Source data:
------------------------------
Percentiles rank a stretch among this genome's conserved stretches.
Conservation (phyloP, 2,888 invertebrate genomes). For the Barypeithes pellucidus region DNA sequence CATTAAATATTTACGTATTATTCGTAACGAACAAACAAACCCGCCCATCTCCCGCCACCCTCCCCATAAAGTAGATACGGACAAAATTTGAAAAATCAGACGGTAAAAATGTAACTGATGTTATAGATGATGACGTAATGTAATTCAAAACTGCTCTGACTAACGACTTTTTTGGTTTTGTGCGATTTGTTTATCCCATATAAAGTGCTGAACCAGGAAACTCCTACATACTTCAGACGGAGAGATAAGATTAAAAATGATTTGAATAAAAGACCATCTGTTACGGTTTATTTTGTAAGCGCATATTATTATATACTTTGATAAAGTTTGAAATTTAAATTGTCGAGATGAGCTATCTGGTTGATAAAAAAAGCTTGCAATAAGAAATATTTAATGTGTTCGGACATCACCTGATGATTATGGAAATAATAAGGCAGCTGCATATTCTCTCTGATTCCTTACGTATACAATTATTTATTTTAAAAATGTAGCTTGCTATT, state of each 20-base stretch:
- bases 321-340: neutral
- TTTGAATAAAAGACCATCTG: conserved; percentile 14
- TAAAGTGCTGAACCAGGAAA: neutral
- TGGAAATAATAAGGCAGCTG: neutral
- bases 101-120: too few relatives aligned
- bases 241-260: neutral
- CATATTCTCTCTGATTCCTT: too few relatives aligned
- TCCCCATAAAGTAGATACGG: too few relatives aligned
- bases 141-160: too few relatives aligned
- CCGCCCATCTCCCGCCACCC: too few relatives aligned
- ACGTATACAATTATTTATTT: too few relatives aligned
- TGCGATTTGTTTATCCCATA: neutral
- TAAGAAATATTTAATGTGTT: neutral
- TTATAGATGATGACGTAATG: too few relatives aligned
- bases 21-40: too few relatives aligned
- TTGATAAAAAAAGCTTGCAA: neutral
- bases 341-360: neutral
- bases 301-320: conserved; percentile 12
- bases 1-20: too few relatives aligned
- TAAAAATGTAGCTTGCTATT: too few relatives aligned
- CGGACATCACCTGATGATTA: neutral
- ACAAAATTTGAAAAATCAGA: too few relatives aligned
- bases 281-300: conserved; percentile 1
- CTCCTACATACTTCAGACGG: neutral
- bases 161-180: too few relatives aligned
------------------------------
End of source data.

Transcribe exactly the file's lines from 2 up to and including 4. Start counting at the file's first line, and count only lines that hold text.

Conservation (phyloP, 2,888 invertebrate genomes). For the Barypeithes pellucidus region DNA sequence CATTAAATATTTACGTATTATTCGTAACGAACAAACAAACCCGCCCATCTCCCGCCACCCTCCCCATAAAGTAGATACGGACAAAATTTGAAAAATCAGACGGTAAAAATGTAACTGATGTTATAGATGATGACGTAATGTAATTCAAAACTGCTCTGACTAACGACTTTTTTGGTTTTGTGCGATTTGTTTATCCCATATAAAGTGCTGAACCAGGAAACTCCTACATACTTCAGACGGAGAGATAAGATTAAAAATGATTTGAATAAAAGACCATCTGTTACGGTTTATTTTGTAAGCGCATATTATTATATACTTTGATAAAGTTTGAAATTTAAATTGTCGAGATGAGCTATCTGGTTGATAAAAAAAGCTTGCAATAAGAAATATTTAATGTGTTCGGACATCACCTGATGATTATGGAAATAATAAGGCAGCTGCATATTCTCTCTGATTCCTTACGTATACAATTATTTATTTTAAAAATGTAGCTTGCTATT, state of each 20-base stretch:
- bases 321-340: neutral
- TTTGAATAAAAGACCATCTG: conserved; percentile 14